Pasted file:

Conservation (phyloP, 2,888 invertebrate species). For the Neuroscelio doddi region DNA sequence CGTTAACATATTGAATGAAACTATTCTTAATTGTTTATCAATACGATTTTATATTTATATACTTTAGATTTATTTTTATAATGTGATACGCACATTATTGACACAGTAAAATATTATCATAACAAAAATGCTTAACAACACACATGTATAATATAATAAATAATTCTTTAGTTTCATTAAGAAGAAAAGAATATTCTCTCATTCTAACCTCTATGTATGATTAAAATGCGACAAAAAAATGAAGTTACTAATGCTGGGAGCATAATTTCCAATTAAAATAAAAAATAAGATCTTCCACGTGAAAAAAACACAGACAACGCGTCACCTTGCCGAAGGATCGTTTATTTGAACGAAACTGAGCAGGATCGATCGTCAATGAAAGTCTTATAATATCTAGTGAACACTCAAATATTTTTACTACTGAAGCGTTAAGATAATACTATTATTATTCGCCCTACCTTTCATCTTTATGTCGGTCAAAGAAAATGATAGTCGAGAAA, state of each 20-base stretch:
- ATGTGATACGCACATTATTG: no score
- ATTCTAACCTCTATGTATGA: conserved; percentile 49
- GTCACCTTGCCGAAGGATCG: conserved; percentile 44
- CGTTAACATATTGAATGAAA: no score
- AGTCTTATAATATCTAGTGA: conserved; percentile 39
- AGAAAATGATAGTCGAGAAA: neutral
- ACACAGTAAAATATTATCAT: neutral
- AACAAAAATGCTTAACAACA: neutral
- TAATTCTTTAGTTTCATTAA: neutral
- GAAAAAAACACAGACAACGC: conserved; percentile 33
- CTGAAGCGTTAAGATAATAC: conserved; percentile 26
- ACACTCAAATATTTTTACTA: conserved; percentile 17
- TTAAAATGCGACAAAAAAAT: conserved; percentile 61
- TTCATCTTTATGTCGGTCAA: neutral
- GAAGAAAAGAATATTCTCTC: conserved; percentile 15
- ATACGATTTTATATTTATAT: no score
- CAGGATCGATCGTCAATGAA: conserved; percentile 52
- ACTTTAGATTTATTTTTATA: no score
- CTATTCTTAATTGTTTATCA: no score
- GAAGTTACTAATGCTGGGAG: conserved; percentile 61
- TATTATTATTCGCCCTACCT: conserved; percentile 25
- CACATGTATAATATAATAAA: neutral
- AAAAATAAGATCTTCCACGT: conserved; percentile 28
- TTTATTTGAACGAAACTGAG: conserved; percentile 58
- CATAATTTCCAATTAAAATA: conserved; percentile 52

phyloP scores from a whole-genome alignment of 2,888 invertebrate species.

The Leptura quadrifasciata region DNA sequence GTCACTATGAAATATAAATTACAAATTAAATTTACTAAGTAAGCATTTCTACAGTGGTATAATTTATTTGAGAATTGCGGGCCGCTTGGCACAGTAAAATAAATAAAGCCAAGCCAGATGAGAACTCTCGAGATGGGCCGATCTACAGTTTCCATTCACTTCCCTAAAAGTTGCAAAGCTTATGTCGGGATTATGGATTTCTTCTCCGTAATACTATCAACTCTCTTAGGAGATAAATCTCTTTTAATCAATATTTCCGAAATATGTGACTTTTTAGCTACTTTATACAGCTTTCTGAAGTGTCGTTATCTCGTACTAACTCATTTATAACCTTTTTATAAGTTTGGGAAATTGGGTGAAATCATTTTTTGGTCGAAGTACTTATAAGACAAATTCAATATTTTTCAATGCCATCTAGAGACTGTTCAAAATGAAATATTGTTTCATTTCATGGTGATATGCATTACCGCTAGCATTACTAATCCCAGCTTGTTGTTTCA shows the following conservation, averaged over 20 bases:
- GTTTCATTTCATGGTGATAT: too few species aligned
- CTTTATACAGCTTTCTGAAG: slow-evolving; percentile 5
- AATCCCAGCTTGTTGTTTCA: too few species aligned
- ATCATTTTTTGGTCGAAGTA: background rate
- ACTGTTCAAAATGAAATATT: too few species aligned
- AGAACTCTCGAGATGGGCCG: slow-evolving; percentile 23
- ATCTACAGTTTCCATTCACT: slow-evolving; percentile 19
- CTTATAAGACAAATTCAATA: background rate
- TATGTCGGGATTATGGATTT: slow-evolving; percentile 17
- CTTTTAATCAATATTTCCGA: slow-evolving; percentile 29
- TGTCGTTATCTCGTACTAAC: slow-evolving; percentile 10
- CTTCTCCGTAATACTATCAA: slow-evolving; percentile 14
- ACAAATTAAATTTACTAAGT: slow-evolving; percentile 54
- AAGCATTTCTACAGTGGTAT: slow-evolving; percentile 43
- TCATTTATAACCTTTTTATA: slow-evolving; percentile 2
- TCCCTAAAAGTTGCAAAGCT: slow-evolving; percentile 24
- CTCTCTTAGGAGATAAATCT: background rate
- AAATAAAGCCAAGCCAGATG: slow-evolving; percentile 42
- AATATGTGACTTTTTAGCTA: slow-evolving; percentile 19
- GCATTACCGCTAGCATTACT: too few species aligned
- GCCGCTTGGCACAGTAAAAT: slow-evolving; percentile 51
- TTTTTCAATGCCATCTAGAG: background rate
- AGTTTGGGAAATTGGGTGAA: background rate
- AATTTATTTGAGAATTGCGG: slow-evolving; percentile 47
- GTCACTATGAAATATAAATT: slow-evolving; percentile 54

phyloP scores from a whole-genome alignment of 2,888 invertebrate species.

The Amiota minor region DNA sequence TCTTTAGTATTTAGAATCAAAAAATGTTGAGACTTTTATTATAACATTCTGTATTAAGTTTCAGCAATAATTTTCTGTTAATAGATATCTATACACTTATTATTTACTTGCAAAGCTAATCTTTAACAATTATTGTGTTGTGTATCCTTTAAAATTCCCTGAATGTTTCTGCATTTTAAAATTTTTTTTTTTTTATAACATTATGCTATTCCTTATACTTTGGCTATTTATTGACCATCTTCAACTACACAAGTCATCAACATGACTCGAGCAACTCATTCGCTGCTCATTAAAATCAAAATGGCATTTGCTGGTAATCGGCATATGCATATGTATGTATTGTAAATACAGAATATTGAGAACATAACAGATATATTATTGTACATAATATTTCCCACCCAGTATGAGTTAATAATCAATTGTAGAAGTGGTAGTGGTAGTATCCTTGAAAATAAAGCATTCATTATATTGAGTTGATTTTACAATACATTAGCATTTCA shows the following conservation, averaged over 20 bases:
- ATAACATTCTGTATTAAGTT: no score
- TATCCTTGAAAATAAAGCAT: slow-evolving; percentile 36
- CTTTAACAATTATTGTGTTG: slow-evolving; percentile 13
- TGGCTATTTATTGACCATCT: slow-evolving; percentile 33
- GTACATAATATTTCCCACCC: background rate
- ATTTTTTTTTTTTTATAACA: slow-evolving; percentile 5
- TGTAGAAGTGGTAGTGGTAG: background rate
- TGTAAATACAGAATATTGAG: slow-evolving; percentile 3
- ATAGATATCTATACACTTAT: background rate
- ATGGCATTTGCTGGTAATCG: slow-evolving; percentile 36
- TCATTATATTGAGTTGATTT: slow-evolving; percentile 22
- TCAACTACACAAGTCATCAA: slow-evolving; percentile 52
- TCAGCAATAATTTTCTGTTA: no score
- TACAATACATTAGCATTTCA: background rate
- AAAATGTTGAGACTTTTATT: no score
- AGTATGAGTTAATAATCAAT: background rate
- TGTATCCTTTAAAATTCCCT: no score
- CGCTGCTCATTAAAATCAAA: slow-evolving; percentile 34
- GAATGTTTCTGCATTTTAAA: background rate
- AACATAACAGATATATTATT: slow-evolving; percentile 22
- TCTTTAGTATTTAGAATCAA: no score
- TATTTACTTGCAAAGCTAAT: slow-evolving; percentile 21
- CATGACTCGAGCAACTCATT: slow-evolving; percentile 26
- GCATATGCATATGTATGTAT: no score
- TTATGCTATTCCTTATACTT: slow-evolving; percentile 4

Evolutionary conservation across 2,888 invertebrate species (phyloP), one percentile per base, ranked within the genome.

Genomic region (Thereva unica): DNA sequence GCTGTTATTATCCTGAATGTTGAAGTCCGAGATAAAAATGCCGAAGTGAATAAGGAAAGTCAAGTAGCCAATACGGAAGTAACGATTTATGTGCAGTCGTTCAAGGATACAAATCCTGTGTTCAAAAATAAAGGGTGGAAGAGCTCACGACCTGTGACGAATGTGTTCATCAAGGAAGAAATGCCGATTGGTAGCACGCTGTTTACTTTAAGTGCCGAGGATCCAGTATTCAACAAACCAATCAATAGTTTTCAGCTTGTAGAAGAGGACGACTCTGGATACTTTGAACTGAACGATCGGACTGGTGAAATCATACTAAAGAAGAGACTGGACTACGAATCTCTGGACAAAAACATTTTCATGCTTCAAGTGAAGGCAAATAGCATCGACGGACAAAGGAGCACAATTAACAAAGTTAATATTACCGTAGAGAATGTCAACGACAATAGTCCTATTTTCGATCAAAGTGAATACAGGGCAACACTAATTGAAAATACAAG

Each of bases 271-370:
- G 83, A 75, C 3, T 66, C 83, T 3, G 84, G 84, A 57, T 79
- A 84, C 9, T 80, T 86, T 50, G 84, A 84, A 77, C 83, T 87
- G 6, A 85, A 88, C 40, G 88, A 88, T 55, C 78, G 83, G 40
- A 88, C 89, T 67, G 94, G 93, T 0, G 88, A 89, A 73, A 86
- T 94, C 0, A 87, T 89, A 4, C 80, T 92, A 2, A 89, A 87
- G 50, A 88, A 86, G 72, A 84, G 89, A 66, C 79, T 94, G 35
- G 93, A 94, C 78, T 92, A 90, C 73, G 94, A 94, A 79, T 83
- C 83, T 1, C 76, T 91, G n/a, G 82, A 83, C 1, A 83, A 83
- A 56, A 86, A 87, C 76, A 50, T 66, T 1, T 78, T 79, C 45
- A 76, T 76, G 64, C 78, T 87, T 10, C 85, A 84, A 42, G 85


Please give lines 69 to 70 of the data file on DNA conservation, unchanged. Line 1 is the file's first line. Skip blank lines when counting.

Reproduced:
- TACAATACATTAGCATTTCA: background rate
- AAAATGTTGAGACTTTTATT: no score